We share potential hazards regarding 3D printing and how you can avoid them in your in-house lab.
Per the International Journal of Environmental Research and Public Health, the popularity of 3D printers is growing exponentially for a couple of reasons. First, recently graduated dentists are digital natives not intimidated by technology. These dentists appreciate how additive manufacturing enhances the patient experience and creates new possibilities for CAD solutions.1
This begs the question: is using a 3D printer safe for the team and if not, what should practice stakeholders do to ensure that it is? We researched and here’s what we found.
Some 3D Printed Materials Can Be Hazardous to Our Health
The potential health hazards associated with 3D printing depend upon the printer and the materials used. The CDC identified some common risks associated with 3D printing that include:2
Recent research conducted by the Chemical Insights Research Institute (CIRI), a non-profit organization affiliated with safety research specialist Underwriters Laboratories, also highlights the potential health risks associated with 3D printing emissions, even in small quantities. In a recent toxicity study, CIRI researchers discovered that exposure to fumes generated during the printing of ABS (acrylonitrile butadiene styrene), or PLA (polylactic acid) filaments, 2 popular thermoplastics, that can lead to airway cellular injury and inflammation.3
Dental practices print with many different types of materials, mostly biocompatible, polymer-based 3D printed resins. International Dentistry’s 2022 publication suggests that this is because they result in printed objects with excellent physical properties regarding elasticity and tensile strength. In addition to the resins, there are also limited applications of metals and ceramics.4 So, there is less ABS and PLA involved. However, breathing in any of these materials used for dental while printing probably isn’t a good idea either.
So, Where is The United States Food and Drug Administration (FDA) in All This?
Since there are risks here, and dental is in the health care field, it feels like the FDA should be involved, and they are. However, there are no specific regulations for 3D printed workflow; only the regulations that are required for all dental devices (Part 820 Quality System Regulation).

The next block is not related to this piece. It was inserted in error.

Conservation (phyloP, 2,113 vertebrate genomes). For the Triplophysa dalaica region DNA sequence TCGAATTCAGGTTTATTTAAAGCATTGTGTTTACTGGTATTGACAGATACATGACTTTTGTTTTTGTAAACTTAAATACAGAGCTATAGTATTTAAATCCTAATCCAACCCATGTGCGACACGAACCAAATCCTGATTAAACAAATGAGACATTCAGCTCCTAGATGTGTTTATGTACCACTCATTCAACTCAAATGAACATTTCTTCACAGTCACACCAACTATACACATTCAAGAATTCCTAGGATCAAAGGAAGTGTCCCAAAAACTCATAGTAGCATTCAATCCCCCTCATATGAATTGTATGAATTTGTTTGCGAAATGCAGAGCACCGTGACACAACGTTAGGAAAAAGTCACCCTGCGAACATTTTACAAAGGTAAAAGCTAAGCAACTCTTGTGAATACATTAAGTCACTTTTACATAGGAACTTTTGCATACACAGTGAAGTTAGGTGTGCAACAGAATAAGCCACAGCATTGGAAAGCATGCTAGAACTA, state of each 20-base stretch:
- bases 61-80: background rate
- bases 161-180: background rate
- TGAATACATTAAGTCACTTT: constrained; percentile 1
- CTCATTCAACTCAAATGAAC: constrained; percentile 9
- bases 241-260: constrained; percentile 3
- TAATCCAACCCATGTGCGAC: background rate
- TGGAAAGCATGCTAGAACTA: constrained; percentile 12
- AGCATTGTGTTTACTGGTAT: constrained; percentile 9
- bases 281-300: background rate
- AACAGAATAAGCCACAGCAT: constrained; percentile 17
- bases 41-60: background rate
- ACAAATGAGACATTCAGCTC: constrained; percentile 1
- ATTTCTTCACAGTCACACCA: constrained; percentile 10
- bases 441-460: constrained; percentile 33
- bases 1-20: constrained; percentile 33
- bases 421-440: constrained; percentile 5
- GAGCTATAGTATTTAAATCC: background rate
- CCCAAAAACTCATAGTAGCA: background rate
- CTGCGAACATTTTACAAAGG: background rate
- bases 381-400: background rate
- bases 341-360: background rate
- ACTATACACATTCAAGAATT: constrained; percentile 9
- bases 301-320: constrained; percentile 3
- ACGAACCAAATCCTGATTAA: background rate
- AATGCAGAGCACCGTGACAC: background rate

In 2016, the FDA released a draft guidance titled "Technical Considerations for Additive Manufactured Devices" to offer advice to manufacturers utilizing 3D printing techniques to produce devices. This draft guidance was made available for public feedback and does not currently have the status of a final or effective document.5
The draft guidance is divided into 2 main sections:
Many organizations have weighed in with their recommendations, too. For example, the National Institute for Occupational Safety and Health (NIOSH) continues to look into the potential hazards of 3D printing, as well as how to protect those that work with them.2
How to Protect Your Team When 3D Printing
Amongst the many sources we found, there is a general agreement on a few standard precautions a dental practice should take. The scientists at CIRI recommend including discussions on operating extrusion 3D printers from a safe distance, as well as implementing ventilation and filtration mitigation strategies, in the safety guidelines concerning these machines.3
NIOSH also conducted extensive research on mitigating exposure to hazards associated with 3D printing. Several measures have been identified to reduce risks, including:
The following 13 3D printing precautions were assembled by Graphic Products, a workplace labeling and signage company, from the recommendations from Carnegie Mellon University, University of Florida, and University of Vermont:6
Safety + Health, an NSC Safety publication, adds that dental practices should give the printer extruder time to cool down before getting the printed product. Having patience here can limit potential burns from hot surfaces. Also, they warn that the dental practice should notice the state of the power cords to avoid electrical shocks. In addition, having visual aids, like warning stickers on the printer or the printing room door for areas too hot to touch or about some other hazard is essential—and should be where operators can’t miss them.7
Moreover, there are some things that are critical to consider about the printer maintenance. Per the International Journal of Environment Research and Public Health, it is essential to clean the surface of the printed dental devices and the printer with isopropyl alcohol (IPA). However, it is crucial to handle the excess methacrylate and other uncured resin monomer sediments dissolved in IPA as hazardous waste, and proper management should be ensured by engaging a waste disposal company.
It’s also a good idea to keep the printer isolated. There shouldn’t be eating or drinking around it, and rounding mats for static electricity are a good idea.8
There is a low risk of fire, but that doesn’t mean there is no risk. Purchasing a printer that has a thermal runway feature is good idea as it shuts down the printer automatically if it is getting too hot. In addition, ensure that the 3D printer isn’t around flammable material and that the room where it is has a smoke detector installed.8
It is important to mention that what NIOSH has learned so far is that none of the dangers related to 3D printing are unmanageable, even the chemical and particulate challenges.2 In other words, dental practices can control the risks and exposures related to 3D Printing, and protect their teams by being aware of the risks, paying attention to these safety details, and communicating them to the team.